The Chips May Be Down For Upstate Casinos
Published: April 5th, 2018
By: Joe Angelino

The chips may be down for upstate casinos

I’m shocked, shocked to learn casinos in upstate New York State aren’t meeting their revenue predictions. Some of you may recognize part of that line from the movie “Casablanca” as Captain Renault’s absurdly disingenuous observation about gambling in Rick’s Café. Many New Yorkers thought just as disingenuous the idea to add four upstate casinos within miles of already existing Native American casinos was a good one. It didn’t seem possible or even probable that casino saturation would be the answer to upstate economic and unemployment woes. There just isn’t enough disposable income in upstate New York.

The Governor made the casino opportunities for upstate a large portion of his State of the State Address in 2013. I was in the room in Albany when he said New Yorkers were leaving our state in droves to spend money in casinos in adjoining states and Canada. He said if voters approved the November 5, 2013 New York Casino Gambling Amendment it wouldn’t be long before some of the eight million NY City dwellers would flock to upstate casinos. Those eight million would certainly be joined by 50 million out-of-state tourists each year, all of them plunking down dollars, said the Governor.

In 2013, between the January State of the State Address and the November ballot referendum, we learned the casino generated tax revenue was earmarked at 90 percent for education with the remaining 10 percent slated to reduce local property taxes in areas surrounding the casinos. All of this overly optimistic financial planning was taking place at the same time Atlantic City New Jersey casinos were laying off thousands of employees and shuttering the boardwalk for lack of tourist business.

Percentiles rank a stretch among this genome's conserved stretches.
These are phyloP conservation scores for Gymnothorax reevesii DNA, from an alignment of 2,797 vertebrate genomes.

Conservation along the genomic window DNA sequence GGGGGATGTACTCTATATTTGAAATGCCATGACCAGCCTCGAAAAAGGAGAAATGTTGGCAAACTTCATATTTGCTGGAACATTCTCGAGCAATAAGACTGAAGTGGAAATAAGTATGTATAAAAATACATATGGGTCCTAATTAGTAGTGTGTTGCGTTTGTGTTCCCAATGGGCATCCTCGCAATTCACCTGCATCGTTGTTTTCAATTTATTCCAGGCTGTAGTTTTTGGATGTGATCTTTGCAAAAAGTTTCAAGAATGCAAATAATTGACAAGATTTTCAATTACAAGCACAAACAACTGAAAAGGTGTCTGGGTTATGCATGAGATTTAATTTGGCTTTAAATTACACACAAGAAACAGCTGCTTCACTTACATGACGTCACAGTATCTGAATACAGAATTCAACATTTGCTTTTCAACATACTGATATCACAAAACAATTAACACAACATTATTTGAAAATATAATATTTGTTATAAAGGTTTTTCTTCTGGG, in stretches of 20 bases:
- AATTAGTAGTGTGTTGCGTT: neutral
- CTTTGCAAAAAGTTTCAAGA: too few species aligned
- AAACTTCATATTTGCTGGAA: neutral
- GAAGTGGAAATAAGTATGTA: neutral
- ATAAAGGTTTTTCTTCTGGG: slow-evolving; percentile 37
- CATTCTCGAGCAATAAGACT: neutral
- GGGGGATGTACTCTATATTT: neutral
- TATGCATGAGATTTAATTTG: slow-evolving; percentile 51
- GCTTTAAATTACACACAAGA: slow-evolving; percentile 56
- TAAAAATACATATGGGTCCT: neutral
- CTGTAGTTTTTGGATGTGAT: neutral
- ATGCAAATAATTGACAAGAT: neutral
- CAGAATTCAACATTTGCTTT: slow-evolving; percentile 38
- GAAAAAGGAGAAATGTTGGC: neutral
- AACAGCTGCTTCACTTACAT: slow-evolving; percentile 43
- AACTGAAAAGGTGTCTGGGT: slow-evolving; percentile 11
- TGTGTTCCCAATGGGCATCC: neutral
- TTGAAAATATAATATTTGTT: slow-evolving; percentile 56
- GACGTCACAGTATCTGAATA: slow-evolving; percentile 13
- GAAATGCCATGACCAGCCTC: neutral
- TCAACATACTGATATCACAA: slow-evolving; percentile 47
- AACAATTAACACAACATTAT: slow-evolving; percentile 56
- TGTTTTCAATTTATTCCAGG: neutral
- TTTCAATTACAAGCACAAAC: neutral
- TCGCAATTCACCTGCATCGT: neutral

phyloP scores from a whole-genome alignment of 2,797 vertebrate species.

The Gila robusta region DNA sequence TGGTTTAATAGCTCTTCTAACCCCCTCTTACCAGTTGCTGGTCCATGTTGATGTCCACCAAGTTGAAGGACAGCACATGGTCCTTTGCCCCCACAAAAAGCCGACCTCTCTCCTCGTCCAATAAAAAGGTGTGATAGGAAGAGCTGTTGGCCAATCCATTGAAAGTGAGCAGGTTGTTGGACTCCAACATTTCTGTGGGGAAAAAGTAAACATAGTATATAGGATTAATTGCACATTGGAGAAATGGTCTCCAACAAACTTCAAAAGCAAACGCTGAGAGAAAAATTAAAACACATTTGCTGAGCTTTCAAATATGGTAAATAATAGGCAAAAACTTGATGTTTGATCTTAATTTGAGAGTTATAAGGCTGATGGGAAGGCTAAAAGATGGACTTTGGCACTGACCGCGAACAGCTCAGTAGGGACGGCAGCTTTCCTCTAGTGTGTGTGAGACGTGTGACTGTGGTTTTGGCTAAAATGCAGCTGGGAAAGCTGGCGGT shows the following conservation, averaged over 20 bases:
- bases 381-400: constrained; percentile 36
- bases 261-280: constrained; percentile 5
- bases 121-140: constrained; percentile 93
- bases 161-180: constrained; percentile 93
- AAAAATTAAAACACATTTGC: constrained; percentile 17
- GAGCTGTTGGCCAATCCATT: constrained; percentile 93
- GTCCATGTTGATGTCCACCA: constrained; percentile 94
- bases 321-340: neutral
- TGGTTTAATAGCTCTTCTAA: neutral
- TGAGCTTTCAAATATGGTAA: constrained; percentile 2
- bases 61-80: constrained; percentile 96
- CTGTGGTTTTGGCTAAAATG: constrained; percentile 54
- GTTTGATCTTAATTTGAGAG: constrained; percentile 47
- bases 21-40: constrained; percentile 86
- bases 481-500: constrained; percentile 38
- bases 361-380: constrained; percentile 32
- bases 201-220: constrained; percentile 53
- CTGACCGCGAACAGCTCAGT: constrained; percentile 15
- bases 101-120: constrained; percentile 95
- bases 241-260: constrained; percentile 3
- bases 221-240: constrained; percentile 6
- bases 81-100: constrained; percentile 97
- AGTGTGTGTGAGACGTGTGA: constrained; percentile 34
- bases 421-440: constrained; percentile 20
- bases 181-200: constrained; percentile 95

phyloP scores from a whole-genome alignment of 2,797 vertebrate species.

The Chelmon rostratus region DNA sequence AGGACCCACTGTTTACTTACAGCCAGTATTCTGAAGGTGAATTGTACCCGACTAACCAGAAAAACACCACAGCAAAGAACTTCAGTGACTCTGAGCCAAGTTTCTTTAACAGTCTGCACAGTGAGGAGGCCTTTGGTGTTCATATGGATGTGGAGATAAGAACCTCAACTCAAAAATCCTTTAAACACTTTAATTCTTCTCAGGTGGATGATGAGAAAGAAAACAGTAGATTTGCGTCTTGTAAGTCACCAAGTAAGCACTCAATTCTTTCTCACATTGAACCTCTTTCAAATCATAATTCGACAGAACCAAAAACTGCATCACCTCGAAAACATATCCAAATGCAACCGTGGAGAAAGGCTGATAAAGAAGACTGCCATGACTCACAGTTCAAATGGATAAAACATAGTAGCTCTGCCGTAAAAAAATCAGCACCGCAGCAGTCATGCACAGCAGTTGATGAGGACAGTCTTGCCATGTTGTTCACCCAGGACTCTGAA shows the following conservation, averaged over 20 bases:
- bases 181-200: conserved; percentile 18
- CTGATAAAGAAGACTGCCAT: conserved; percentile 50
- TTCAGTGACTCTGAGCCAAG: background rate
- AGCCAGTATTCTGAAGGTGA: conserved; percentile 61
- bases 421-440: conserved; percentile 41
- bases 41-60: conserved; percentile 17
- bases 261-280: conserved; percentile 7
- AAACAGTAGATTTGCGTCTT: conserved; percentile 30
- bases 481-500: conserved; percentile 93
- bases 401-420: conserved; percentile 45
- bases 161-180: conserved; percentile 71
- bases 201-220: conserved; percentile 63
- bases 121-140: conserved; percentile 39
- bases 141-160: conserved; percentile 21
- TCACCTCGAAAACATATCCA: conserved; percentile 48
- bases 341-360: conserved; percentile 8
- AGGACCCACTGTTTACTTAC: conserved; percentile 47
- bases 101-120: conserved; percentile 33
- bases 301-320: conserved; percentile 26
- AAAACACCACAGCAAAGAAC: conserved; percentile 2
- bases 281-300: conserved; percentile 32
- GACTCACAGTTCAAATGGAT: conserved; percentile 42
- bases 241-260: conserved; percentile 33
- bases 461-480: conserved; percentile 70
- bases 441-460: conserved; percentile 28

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Last week we heard about one of the upstate New York casinos, Del Lago in Seneca County, isn’t making the money they anticipated. On their one year anniversary, Moody’s Investment Services announced Del Lago about 100 million dollars short of projections. Sadly, they may need to renege on their revenue sharing and even worse, they may need a tax-payer bail out to keep them afloat. This isn’t the bail out that gives them cash; it’s the kind of bail out where they keep more of the proceeds and don’t pay as much into taxes.

The Del Lago owners said they can’t compete with the Seneca Nation casino in Niagara Falls – here’s my shocked face again. Del Lago claims the Natives no longer pay taxes to the state and local municipalities and the Seneca tribe is using that money to lure people away from Del Lago. There aren’t many individuals who think gambling is a sure bet in the first place, so it’s hard to believe a professional gaming company didn’t know how to hedge their bets when they are gambling with millions of dollars.

Even with the Del Lago’s reported dire straits, residents in the Town of Tyre reaped first year benefits as their property taxes were cut in half when the resort entered the town’s tax rolls. That would be an irresistible tax cut for any community. If the state or another entity doesn’t somehow bail out the casino, there will certainly be a drastic impact on the 980 residents of the Town of Tyre if Del Lago stops paying their tax share.

There is another new casino in Schenectady that isn’t making their predicted income, The Rivers Resort and Casino is shy of forecast revenue. They too have suggested they might need government assistance in order to stay operational. Closer to home, Tioga Downs in Nichols, NY does not have their hand out looking for public funds. Their location on NY Route 17 / Interstate 86 may be the key to Tioga Downs success.

Tioga Downs achievement could be short-lived because the Resorts World Catskills casino recently opened, also along Route 17 near Monticello, only two hours from New York City, Long Island and throngs of tourists. The management of Resort World Catskills (RWC) already has a business strategy to serve the metro-NYC market with plans of direct competition against the casinos further upstate. In 2019, RWC plans to open an indoor, year-round water park to lure not just gamblers but also the family element to their property, that’s something none of the other casinos offer. Gambling is always risky business, but now it seems the odds are against the casinos themselves.